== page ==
Stack Overflow is a community of 4.7 million programmers, just like you, helping each other.

Join them; it only takes a minute:

Sign up
Join the Stack Overflow community to:
  1. Ask programming questions
  2. Answer and help your peers
  3. Get recognized for your expertise

I'm using the following command to copy all lines of text in a document to the system clipboard:

%y+

Usually, especially in order to copy code to StackOverflow ;), I apply a sed transformation to my buffer in order to make it easier to paste in with MarkDown:

%s:^:\t:g

Is there a way to chain the commands without actually applying it to my buffer, only to the copied text?

share|improve this question
1  
+1 for :%y+ -- I was still stuck with the crappy habit of gg"+yG because ... I always forget that most linewise normal commands have succinct ex versions :). Another big advantage with :%y+ is that it is instantly repeatable with @: – sehe Sep 13 '11 at 7:30
    
Yeah, I, for one am frustrated that here it wasn't selected as the right answer to the question. How is gg"*yG easier than %y+? – Naftuli Tzvi Kay Sep 13 '11 at 7:34
1  
Is that a rhetorical question? It seems confusing to me now. :%y+ is obviously quicker. However, ex commands are less frequently used in general and hence it might be just one more thing to remember? – sehe Sep 13 '11 at 7:37
    
I do suppose it's rhetorical. I'm new to vim and quickly falling in love with it as an editor. It's just... so... awesome... – Naftuli Tzvi Kay Sep 13 '11 at 7:38
    
@TK Kocheran, the same question asked before had another selected answer: stackoverflow.com/questions/829935/vim-yank-entire-file/… ... – Luc Hermitte Sep 13 '11 at 8:47
up vote 5 down vote accepted

I suggest using a CLI utility to put it on the clipboard: there are several I found previously, but here's one:

So you'd do

:%!sed 's:^:\t:g`|xclip

or

:%!sed 's:^:\t:g`|xclip -selection c

the latter uses the X clipboard instead of the primary clipboard (assuming UNIX).

On windows, there are likely similar utilities

Edit

A pure vim solution would be:

:let @+=substitute(join(getbufline("%", 1, "$"), "\r\n"), "^\\|\n", "\&\t", "g")

Notes:

  • it is not very efficient (but you use it SO posts... so it's not Homer's Oddyssee)
  • I assume that you want Windows line-ends (which is what I get when copying from SO anyways)
share|improve this answer
    
Oh, ok. I didn't know how easy it was to use external commands from within vim, as I'm kinda new to it. If I would have known this, then it would have been one sed 's:^:\t:g' | xclip -selection clipboard away from victory. There isn't a native to vim solution available? – Naftuli Tzvi Kay Sep 13 '11 at 7:36
    
I just devised one. See edit. – sehe Sep 13 '11 at 7:46
    
Awesome, thanks, answer awarded :) – Naftuli Tzvi Kay Sep 13 '11 at 7:48
1  
I'd prefer simpler :%s/^/\t/|%y+|u command instead of any of these two solutions. (Despite the fact that it adds a new entry to the undo list.) – ib. Sep 13 '11 at 10:10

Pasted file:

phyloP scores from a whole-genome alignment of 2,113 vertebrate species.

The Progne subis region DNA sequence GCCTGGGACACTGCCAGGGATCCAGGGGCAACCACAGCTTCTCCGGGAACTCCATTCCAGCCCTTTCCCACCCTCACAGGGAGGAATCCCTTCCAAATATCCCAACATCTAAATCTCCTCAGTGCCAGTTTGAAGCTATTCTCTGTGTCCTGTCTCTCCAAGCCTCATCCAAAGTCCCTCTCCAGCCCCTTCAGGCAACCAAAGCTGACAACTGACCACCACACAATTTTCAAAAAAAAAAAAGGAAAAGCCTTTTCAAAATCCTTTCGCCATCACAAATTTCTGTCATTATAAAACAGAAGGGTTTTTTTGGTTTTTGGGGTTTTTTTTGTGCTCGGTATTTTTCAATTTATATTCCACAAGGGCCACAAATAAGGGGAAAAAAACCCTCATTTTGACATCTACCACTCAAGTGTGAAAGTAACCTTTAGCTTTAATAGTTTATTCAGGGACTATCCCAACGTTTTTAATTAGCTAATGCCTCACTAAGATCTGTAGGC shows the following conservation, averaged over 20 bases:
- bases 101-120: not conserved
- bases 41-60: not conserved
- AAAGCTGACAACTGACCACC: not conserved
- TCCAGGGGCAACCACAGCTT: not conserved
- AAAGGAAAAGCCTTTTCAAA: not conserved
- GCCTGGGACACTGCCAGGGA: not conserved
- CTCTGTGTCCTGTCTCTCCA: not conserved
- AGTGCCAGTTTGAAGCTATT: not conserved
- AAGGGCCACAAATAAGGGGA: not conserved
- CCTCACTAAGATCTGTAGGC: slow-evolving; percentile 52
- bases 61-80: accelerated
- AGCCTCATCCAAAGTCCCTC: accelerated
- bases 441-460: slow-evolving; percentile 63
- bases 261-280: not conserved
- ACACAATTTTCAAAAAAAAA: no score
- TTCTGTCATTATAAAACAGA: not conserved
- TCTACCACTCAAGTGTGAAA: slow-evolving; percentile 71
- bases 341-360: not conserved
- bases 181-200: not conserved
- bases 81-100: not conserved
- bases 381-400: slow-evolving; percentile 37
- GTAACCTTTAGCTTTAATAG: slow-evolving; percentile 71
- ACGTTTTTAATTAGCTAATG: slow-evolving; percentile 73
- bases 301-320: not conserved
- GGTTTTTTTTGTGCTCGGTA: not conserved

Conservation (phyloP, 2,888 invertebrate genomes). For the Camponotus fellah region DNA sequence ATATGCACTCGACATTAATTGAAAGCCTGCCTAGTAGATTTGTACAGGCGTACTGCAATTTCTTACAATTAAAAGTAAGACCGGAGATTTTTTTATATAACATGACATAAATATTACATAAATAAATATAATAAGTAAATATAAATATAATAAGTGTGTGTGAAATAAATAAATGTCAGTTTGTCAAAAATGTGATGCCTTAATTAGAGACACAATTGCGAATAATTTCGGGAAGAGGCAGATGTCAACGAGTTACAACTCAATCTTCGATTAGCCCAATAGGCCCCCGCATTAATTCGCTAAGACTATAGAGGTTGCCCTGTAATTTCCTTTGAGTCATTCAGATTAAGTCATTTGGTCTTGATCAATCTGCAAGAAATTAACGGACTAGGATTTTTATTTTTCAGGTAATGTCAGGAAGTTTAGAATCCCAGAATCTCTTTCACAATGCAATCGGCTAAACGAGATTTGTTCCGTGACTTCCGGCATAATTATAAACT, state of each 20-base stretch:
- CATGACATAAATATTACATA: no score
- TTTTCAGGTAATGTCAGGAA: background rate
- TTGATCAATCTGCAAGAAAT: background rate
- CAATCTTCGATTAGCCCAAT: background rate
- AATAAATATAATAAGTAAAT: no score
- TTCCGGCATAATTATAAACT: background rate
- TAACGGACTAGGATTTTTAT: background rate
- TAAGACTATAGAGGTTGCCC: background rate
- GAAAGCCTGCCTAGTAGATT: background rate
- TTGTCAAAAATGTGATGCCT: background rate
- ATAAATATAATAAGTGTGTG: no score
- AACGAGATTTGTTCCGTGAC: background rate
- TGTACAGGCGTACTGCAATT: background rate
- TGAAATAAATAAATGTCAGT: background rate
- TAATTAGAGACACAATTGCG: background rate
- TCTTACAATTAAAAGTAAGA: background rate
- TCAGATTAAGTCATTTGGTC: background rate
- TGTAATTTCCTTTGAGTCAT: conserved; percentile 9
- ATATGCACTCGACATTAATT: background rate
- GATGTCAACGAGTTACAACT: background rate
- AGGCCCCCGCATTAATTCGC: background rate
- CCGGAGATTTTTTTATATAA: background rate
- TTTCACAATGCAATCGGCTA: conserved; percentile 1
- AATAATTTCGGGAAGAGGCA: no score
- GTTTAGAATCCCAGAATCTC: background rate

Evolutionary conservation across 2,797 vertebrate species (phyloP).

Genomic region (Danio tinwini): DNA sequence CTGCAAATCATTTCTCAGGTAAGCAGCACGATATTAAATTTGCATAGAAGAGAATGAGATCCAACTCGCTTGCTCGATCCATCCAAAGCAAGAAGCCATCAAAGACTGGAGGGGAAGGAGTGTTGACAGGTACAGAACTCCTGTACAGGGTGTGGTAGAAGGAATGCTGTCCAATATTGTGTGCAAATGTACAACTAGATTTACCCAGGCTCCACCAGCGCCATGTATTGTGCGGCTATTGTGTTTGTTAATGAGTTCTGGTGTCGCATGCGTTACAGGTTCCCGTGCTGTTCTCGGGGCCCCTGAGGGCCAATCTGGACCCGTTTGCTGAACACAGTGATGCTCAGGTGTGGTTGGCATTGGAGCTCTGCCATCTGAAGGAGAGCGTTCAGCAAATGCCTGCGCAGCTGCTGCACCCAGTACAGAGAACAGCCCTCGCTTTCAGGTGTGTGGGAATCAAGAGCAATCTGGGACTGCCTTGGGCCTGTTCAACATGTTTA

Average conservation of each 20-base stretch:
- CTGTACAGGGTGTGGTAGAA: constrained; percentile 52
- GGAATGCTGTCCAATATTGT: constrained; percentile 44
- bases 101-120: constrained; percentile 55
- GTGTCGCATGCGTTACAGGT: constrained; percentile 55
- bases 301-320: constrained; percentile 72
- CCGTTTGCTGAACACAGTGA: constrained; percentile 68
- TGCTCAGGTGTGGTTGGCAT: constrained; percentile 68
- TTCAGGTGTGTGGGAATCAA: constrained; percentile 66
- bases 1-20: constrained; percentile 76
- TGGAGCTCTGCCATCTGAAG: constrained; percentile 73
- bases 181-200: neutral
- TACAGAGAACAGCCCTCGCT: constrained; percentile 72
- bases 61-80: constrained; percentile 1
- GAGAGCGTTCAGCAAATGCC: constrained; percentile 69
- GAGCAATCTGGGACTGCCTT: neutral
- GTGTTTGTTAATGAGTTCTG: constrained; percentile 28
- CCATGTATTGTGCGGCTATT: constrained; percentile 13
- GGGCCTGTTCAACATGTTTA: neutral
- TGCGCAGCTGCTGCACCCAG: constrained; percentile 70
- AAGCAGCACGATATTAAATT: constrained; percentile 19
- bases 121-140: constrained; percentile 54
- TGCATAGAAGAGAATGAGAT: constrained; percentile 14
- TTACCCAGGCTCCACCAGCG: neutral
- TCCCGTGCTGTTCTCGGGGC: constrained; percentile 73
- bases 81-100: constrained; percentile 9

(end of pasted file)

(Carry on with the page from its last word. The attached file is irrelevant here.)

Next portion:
1  
@ib: +1 nice one – sehe Sep 13 '11 at 10:19

If you do not mind adding an entry to the undo list (that means actually editing contents of the buffer), you can perform substitution, yank the text, and undo that substitution in one command.

:%s/^/\t/|%y+|u

Another solution would be to make the substitution right in the contents of the + register just after copying.

:%y+|let@+=substitute(@+,'^\|\n\zs','\t','g')
share|improve this answer
1  
The last one is arguably the best option of all the good approaches seen on this page. Some excellent Vim fu here on SO! – sehe Sep 13 '11 at 11:51
1  
I like the first command a lot, that's how I would go about doing it :) – Naftuli Tzvi Kay Sep 13 '11 at 17:30
    
@sehe: Thanks! There is even more ways to do that--see my last comment to Benoit's answer, for example. – ib. Sep 14 '11 at 2:17

If shiftwidth equals 4 and expandtab is set, I would do:

:set guioptions+=a
ggVG>gv

7 keystrokes is not that bad. Of course there is no ex command. If you want ex commands you could do:

function! ToSo()
    %y +
    let @+ = "    " . substitute(@+, '\n', "\n    ", 'g')
endfunction
command! -nargs=0 ToSo :call ToSo()<Enter>

And then:

:ToSo

will put whatever you want into the clipboard

share|improve this answer
    
+1 interesting enough. I'd not have expected :se go+=a to hit the Windows clipboard when under behave xterm. It does, however. I'm sure I'm going to hate it clobbering my clipboard, but I'll give it a try to see whether it works for me. It has potential to be a habit disruptor. Interesting. – sehe Sep 13 '11 at 10:13
    
Is an auxiliary register necessary? Why not just %y+|let@+=substitute(@+,'^\|\n\zs',"\t",'g')? (By the way, you restore the register's contents incorrectly--imagine that x contains text copied from blockwise Visual mode.) – ib. Sep 13 '11 at 10:21
    
@ib.: yes, I should have done it with getregtype, getreg and setreg. You are absolutely right that I could do it only with the + register but having a cliboard monitoring application (Ditto) it would fill it with one unnecessary item in its history. – Benoit Sep 13 '11 at 11:05
    
@Benoit: Hm, duplicating item in a clipboard monitoring application could be annoying. If that is the case, you can try :redir=>s|sil%p|redir END|let@+=s or something like the second @sehe's solution. – ib. Sep 13 '11 at 11:36

Your Answer

 
discard

By posting your answer, you agree to the privacy policy and terms of service.

Not the answer you're looking for? Browse other questions tagged or ask your own question.